Friday, October 07, 2005

Good, Bad in Canadian Privacy Law

Today's Direct Marketing News carries an op/ed piece by Robert Gellman, a Washington-based privacy consultant. He reviews three recent decisions of the BC, Alberta and Federal Privacy Commissioners. I can't say that I disagree with much of what he says, particularly his comments on the Federal Commissioner's finding related to envelope stuffers. See the article here: | News | Article.

1 comment:

Anonymous said...

I'm inclined to agree with his comments about envelope stuffing, though not because, as he suggests, we shouldn't sweat the small stuff when we have bigger fish to fry.

I think there is a death of a thousand cuts aspect to the advantage taken by marketers when they have our information, and I don't see much of a difference, in terms of impact upon me, between the marketer who sends me an envelope full of what I don't want because they happen to have my address, and one who sends me the same thing, plus my credit card bill, because they have a credit card relationship with me.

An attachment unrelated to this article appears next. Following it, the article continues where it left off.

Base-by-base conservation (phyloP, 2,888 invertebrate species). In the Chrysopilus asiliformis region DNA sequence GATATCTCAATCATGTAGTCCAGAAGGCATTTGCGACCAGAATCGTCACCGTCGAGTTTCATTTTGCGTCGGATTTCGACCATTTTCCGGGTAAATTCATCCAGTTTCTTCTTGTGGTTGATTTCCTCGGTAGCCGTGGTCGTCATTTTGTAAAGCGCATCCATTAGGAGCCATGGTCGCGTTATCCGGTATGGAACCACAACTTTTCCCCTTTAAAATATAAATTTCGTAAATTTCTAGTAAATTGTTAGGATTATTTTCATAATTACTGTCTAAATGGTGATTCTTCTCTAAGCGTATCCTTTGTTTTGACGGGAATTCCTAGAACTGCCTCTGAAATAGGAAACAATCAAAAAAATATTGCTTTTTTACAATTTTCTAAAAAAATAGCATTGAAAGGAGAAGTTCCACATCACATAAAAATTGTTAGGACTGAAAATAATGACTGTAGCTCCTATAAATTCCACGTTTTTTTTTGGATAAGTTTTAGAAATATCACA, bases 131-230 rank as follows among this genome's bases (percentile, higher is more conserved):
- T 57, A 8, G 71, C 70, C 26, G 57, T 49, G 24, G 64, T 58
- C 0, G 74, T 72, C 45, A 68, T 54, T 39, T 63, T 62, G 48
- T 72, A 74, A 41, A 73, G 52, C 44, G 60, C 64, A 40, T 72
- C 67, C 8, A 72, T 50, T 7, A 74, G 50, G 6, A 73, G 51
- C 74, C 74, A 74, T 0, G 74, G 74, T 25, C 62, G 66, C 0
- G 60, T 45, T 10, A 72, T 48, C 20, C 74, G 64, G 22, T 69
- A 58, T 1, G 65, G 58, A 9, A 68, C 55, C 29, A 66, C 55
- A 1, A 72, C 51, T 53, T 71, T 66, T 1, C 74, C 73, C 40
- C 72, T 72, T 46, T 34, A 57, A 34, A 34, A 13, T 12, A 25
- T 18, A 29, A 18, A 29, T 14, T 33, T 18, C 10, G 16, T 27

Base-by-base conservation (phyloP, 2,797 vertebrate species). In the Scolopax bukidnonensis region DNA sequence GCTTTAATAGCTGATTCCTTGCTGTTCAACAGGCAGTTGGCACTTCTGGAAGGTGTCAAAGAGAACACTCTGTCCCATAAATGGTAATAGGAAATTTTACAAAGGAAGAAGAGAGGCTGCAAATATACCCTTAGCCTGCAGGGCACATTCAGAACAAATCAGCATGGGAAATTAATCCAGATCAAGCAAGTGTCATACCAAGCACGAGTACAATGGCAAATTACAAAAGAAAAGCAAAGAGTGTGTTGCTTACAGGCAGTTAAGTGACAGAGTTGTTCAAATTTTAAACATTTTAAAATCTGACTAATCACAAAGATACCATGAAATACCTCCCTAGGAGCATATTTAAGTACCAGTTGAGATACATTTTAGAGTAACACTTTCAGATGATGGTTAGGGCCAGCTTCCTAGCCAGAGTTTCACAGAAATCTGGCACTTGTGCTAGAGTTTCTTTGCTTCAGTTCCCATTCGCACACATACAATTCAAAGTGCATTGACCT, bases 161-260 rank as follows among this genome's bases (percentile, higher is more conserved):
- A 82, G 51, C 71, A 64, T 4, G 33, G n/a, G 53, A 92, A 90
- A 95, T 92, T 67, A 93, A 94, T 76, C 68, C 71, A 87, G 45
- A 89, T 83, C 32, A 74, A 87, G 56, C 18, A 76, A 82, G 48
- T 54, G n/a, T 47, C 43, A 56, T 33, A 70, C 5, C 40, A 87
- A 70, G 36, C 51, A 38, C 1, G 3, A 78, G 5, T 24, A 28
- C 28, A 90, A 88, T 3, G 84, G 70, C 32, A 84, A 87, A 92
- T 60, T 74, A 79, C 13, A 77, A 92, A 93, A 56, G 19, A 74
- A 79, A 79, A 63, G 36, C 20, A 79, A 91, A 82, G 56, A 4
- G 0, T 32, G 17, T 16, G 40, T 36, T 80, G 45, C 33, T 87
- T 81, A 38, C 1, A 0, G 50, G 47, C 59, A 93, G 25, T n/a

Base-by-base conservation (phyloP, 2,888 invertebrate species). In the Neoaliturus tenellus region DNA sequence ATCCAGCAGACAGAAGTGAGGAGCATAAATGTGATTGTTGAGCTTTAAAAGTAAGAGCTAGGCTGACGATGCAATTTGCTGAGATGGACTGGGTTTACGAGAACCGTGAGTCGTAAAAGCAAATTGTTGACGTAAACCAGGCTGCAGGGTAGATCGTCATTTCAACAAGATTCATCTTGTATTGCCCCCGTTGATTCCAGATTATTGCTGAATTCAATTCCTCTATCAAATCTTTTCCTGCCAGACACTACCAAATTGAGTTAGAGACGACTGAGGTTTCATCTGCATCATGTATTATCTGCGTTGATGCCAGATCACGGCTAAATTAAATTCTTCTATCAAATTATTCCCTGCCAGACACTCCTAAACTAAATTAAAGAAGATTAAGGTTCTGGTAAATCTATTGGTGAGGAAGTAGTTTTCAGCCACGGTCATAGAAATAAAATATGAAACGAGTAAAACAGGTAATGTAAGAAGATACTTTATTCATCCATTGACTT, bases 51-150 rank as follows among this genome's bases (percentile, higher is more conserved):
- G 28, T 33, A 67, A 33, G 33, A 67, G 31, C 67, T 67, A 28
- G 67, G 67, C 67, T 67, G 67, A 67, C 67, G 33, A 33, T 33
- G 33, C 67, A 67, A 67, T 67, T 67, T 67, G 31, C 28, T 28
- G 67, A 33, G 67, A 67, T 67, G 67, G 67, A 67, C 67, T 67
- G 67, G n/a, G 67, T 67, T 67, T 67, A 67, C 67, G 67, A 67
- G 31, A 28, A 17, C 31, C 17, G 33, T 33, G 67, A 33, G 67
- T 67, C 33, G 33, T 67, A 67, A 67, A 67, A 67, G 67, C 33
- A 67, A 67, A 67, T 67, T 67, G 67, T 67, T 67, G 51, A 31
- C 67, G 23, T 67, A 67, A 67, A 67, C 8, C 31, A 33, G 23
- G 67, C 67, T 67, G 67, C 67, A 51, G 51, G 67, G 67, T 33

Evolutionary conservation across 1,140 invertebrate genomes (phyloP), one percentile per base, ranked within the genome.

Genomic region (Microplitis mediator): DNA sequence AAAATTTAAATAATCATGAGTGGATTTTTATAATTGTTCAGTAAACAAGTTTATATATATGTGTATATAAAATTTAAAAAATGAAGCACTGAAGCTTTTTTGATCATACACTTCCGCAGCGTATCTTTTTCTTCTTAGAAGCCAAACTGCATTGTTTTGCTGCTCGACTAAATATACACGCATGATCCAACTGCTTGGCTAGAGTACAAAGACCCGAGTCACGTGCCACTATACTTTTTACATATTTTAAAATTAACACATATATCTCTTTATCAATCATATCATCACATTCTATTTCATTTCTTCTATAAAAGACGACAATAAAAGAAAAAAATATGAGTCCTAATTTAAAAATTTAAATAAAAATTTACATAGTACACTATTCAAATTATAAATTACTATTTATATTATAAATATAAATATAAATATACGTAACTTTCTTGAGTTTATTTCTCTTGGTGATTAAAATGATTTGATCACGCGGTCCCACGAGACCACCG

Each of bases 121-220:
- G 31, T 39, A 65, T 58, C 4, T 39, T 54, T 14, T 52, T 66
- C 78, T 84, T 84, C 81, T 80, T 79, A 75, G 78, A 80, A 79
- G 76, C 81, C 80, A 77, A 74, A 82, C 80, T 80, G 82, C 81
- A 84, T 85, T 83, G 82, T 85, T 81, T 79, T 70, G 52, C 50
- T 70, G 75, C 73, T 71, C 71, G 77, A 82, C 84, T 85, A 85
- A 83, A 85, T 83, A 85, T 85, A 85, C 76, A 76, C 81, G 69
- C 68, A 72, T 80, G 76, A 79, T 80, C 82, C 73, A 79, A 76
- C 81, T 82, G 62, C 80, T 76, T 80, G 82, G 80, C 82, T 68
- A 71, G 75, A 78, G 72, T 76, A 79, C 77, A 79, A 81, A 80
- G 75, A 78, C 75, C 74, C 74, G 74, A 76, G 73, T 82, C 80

The issue of whether or not they or anyone else should be entitled to send me the junk shouldn't be about whether or not it is sent to everyone, it should be about whether I want to receive it.

But that isn't really about privacy per se, it's about my right not to receive junk (or spam, or etc.).